Big data analytics on cellphone data, facial recognition technology, mobile phone tracking, and artificial intelligence are used to track infected people and people whom they contacted in South Korea, Taiwan, and Singapore.[38][39] In March 2020, the Israeli government enabled security agencies to track mobile phone data of people supposed to have coronavirus. According to the Israeli government, the measure was taken to enforce quarantine and protect those who may come into contact with infected citizens. The Association for Civil Rights in Israel, however, said the move was "a dangerous precedent and a slippery slope".[40] Also in March 2020, Deutsche Telekom shared aggregated phone location data with the German federal government agency, Robert Koch Institute, to research and prevent the spread of the virus.[41] Russia deployed facial recognition technology to detect quarantine breakers.[42] Italian regional health commissioner Giulio Gallera said he has been informed by mobile phone operators that "40% of people are continuing to move around anyway".[43] The German Government conducted a 48-hour weekend hackathon, which had more than 42,000 participants.[44][45] Three million people in the UK used an app developed by King's College London and Zoe to track people with COVID‑19 symptoms.[46][47] The president of Estonia, Kersti Kaljulaid, made a global call for creative solutions against the spread of coronavirus.[48]

Health care

An army-constructed field hospital outside Östra sjukhuset (Eastern hospital) in Gothenburg, Sweden, contains temporary intensive care units for COVID-19 patients.

Increasing capacity and adapting healthcare for the needs of COVID-19 patients is described by the WHO as a fundamental outbreak response measure.[49] The ECDC and the European regional office of the WHO have issued guidelines for hospitals and primary healthcare services for shifting of resources at multiple levels, including focusing laboratory services towards COVID-19 testing, cancelling elective procedures whenever possible, separating and isolating COVID-19 positive patients, and increasing intensive care capabilities by training personnel and increasing the number of available ventilators and beds.[49][50] In addition, in an attempt to maintain physical distancing, and to protect both patients and clinicians, in some areas non-emergency healthcare services are being provided virtually.[51][52][53]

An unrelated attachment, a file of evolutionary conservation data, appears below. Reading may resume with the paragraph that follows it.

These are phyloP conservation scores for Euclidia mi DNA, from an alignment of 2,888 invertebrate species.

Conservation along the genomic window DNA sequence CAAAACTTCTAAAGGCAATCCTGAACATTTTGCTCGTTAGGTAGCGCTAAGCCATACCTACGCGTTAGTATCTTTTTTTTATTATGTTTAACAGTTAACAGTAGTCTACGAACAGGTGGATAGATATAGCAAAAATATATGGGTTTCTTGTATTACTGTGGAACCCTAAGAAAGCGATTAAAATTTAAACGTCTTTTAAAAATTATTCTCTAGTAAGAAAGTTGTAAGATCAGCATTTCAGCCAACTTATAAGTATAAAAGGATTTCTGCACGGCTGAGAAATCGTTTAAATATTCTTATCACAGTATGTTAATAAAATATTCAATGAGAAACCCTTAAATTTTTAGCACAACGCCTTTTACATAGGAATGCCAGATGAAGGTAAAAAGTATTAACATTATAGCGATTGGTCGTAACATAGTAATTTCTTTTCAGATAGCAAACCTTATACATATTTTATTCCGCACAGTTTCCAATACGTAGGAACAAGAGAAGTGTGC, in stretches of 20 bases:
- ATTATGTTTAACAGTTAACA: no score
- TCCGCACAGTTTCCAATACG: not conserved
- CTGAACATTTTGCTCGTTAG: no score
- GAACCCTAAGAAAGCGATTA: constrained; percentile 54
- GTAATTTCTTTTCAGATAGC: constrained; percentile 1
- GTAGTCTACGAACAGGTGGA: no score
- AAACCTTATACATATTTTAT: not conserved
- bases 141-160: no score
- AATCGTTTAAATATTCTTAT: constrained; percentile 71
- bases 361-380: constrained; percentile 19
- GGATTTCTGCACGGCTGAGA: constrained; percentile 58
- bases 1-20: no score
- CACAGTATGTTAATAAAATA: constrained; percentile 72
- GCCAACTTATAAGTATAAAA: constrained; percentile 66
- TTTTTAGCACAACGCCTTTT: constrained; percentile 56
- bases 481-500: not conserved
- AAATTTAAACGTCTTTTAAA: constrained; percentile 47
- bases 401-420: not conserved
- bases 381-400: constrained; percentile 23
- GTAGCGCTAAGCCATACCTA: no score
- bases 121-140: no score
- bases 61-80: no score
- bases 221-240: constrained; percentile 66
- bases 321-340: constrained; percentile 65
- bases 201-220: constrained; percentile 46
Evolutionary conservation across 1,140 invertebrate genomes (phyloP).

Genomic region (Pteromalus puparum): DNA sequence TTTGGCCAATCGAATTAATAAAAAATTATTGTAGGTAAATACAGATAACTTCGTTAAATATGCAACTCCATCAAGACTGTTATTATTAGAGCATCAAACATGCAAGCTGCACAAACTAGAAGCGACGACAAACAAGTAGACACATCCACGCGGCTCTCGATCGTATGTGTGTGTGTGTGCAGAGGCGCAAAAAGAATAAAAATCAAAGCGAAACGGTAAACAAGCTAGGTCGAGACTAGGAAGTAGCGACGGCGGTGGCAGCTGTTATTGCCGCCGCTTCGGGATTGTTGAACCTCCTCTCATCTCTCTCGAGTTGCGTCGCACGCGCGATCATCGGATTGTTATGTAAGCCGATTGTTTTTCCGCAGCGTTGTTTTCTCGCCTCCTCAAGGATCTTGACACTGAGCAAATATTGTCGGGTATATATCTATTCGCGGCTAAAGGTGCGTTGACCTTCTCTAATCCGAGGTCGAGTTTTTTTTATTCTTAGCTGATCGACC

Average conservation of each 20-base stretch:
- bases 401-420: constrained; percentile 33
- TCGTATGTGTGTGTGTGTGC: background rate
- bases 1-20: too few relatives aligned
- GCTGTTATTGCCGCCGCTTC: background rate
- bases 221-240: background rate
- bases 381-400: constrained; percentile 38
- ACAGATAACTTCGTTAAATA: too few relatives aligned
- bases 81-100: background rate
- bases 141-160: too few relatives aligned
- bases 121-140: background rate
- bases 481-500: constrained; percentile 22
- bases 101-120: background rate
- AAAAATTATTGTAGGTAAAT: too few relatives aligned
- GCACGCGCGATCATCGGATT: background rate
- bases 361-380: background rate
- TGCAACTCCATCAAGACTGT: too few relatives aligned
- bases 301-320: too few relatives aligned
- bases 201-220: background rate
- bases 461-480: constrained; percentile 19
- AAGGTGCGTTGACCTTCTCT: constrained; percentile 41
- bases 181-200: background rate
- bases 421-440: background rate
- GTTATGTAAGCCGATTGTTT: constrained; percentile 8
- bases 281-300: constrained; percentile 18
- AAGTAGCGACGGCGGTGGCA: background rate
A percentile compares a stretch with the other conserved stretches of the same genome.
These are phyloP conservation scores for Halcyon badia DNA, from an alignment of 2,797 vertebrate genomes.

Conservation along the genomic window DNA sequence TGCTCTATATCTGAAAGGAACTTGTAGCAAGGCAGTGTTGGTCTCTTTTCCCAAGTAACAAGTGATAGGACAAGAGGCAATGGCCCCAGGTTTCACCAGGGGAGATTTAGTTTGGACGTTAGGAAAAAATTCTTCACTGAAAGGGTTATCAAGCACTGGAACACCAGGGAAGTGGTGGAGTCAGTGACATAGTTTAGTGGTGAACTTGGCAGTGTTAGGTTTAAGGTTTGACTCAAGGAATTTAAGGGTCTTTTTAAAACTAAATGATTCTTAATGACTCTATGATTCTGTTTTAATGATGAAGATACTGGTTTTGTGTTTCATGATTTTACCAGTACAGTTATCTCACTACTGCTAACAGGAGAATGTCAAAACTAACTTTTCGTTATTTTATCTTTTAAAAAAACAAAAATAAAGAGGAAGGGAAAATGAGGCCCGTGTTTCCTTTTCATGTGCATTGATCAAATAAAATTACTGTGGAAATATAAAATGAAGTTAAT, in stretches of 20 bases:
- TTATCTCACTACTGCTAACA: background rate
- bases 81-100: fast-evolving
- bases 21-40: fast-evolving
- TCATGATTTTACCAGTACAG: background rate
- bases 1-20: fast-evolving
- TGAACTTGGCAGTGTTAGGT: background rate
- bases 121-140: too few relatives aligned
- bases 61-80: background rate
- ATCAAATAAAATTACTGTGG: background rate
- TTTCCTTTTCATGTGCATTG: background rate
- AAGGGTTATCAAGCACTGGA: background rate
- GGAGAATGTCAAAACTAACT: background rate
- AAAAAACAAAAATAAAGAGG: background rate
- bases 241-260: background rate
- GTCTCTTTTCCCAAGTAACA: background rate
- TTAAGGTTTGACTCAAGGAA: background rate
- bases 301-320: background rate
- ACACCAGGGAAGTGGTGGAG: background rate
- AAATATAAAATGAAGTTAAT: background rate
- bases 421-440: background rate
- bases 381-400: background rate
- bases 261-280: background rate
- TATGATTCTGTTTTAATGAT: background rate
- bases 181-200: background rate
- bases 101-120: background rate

Research and development

There are research-based developments that aim to mitigate COVID-19 spread beyond vaccines, repurposed and new medications and similar conventional measures.

Researchers investigate for safe ways of public transport during the COVID-19 pandemic.[54][55]

Novel vaccine passports have been developed.

Researchers are developing face-masks which could be more effective at reducing SARS-CoV-2 spread than existing ones and/or have other desired properties such as biodegradability and better breathability.[56][57][58][59][60][61] Some are also researching attachments to existing face-masks to make them more effective[60] or to add self-cleaning features.[60] The pandemic has increased efforts to develop such masks and some have received government grants for their development.[60]

Ventilation and air cleaners are also the subject of research and development.[62][63]

Researchers report the development of chewing gums that could mitigate COVID-19 spread. The ingredients – CTB-ACE2 proteins grown via plants – bind to the virus.[64][65]

On 23 April 2020, NASA reported building, in 37 days, a ventilator (called VITAL).[66][67] On April 30, NASA reported receiving fast-track approval for emergency use by the United States Food and Drug Administration for the new ventilator.[68] As of March 2020, 26 manufacturers around the world have been licensed to make the device.[69] The COVID-19 pandemic increased the demand for oxygen concentrators. During the pandemic open source oxygen concentrators were developed, locally manufactured – with prices below imported products – and used, especially during a COVID-19 pandemic wave in India.[70][71] Due to capacity limitations in the standard supply chains, some manufacturers are 3D printing healthcare material such as nasal swabs and ventilator parts.[72][73] In one example, when an Italian hospital urgently required a ventilator valve, and the supplier was unable to deliver in the timescale required, a local startup received legal threats due to alleged patent infringement after reverse-engineering and printing the required hundred valves overnight.[74][75][76]

See also

References

  1. ^ Cirillo, Pasquale and Nassim Nicholas Taleb (2020). "Tail Risk of Contagious Diseases". Nature Physics. 16 (6): 606–613. arXiv:2004.08658. Bibcode:2020NatPh..16..606C. doi:10.1038/s41567-020-0921-x. S2CID 215828381.